Five groups that classify all living things
A group of animals within the animal kingdom
A group of animals within a pylum
A group of animals within a class
A group of animals within an order
The name of the animal in science
The animal group that the species belongs to
What kind of foods the animal eats
How long (L) or tall (H) the animal is
|10cm - 37.5cm (4in - 15in)|
The measurement from one wing tip to the other
|20cm - 66cm (7.8in - 26in)|
The measurement of how heavy the animal is
|10g - 170g (0.4oz - 6oz)|
The fastest recorded speed of the animal
How long the animal lives for
|6 - 10 years|
Whether the animal is solitary or sociable
The likelihood of the animal becoming extinct
The colour of the animal's coat or markings
|Red, Green, Yellow, Orange, Black, Blue, Brown|
The protective layer of the animal
The preferred food of this animal
The specific area where the animal lives
|Lowland freshwater areas and river estuaries|
|Average Clutch Size:|
The average number of eggs laid at once
The food that the animal gains energy from
|Fish, Shrimp, Insects, Tadpoles|
Other animals that hunt and eat the animal
|Foxes, Snakes, Raccoons|
Characteristics unique to this animal
|Small body and long, sharp and straight beaks|
KingfisherThe kingfisher is a small to medium sized colourful bird generally found close to water.There are nearly 100 different species of the kingfisher bird found around the world.
Kingfishers live both in wetlands and woodlands worldwide, feeding mainly on fish but also insects, frogs and crayfish with those kingfisher species that live in the woodlands occasionally eating reptiles, birds and even small mammals.
There are three main types of kingfisher around the globe which are the river kingfishers, the tree kingfishers and the water kingfishers all of which have large heads, long sharp pointed bills, short legs, and stubby tails.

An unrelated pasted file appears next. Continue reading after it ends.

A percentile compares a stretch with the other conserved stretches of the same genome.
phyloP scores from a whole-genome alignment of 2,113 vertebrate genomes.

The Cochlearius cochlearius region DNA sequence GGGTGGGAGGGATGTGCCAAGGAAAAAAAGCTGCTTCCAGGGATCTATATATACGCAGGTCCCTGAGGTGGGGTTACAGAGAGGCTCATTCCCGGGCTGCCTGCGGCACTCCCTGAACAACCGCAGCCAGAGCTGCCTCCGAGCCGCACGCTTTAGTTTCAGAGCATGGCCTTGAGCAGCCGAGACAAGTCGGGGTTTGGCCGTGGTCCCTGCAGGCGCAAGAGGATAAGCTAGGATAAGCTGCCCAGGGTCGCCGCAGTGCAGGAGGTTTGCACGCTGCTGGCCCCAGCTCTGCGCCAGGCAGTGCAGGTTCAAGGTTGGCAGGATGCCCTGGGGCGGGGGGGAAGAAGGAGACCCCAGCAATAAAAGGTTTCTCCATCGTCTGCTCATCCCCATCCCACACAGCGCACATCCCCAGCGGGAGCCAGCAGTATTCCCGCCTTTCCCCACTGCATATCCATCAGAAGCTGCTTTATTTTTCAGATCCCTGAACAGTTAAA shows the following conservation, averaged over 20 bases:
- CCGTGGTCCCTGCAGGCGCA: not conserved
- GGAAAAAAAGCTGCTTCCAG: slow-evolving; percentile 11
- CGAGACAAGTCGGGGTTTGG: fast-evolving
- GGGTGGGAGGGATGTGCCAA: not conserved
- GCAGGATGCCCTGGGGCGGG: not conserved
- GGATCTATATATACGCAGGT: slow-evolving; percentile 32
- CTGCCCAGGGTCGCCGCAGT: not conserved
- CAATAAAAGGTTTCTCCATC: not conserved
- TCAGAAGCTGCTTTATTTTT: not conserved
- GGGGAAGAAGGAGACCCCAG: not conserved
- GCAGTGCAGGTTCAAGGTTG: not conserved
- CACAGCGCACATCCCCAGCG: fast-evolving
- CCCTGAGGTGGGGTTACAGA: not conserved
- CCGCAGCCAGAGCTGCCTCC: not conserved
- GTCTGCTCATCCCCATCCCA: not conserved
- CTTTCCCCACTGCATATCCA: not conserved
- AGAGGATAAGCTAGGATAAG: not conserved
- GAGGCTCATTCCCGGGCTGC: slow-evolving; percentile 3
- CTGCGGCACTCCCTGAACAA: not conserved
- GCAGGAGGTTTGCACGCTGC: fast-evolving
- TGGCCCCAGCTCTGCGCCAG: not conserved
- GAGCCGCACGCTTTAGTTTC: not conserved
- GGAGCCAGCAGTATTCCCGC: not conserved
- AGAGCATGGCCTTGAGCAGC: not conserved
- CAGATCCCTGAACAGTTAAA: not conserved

The smallest species of kingfisher is the African Dwarf Kingfisher, which gets to an average of 10.4 g in weight and just 10 cm (4 inches) in length. The largest kingfisher species is the Giant Kingfisher, which gets to an average of 355 g (13.5 oz) and grows to 45 cm (18 inches). However, the familiar Australian kingfisher known as the Laughing Kookaburra may be the heaviest known kingfisher species, since large adult Australian kingfishers exceeding 450 g in weight are quite common.
Kingfishers nest in tree hollows and holes dug into the ground, which tend to be in river banks or at the sides of lakes. Kingfishers dig small tunnels with their nest at the end, which can range in length depending on the species. The giant kingfisher is known to dig tunnels that are over 8 meters long! Female kingfishers lay up to 10 eggs (although normally less), and both the male and the female kingfishers help to incubate the eggs, which hatch in between 3 and 4 weeks.
Kingfishers are well known for their brightly coloured feathers which range in colour from black to red to green. Some species of kingfisher have tufts of feathers on their heads which stick upwards, although many species of kingfishers have smooth, flat feathers covering their bodies.
Due to their generally small size, kingfishers have a number of predators wherever they exist around the world. The main predators of the kingfisher are foxes, raccoons, cats and snakes, but kingfishers are also preyed upon by other small mammals and large birds. The eggs of the kingfisher are also preyed upon by many of the kingfisher's predators.
Many species of kingfisher are considered to be threatened species as their numbers have been declining mainly due to habitat loss. These threatened species of kingfisher tend to be the kingfisher species that inhabit woodland and forests as their habitat is being destroyed due to deforestation which occurs in many areas around the world.
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First Published: 5th December 2008, Last Updated: 10th September 2018
1. Christopher Perrins, Oxford University Press (2009) The Encyclopedia Of Birds [Accessed at: 01 Jan 2009]
2. David Burnie, Dorling Kindersley (2008) Illustrated Encyclopedia Of Animals [Accessed at: 05 Dec 2008]
3. David Burnie, Kingfisher (2011) The Kingfisher Animal Encyclopedia [Accessed at: 01 Jan 2011]
4. Dorling Kindersley (2006) Dorling Kindersley Encyclopedia Of Animals [Accessed at: 05 Dec 2008]
5. Richard Mackay, University of California Press (2009) The Atlas Of Endangered Species [Accessed at: 01 Jan 2009]
6. Tom Jackson, Lorenz Books (2007) The World Encyclopedia Of Animals [Accessed at: 05 Dec 2008]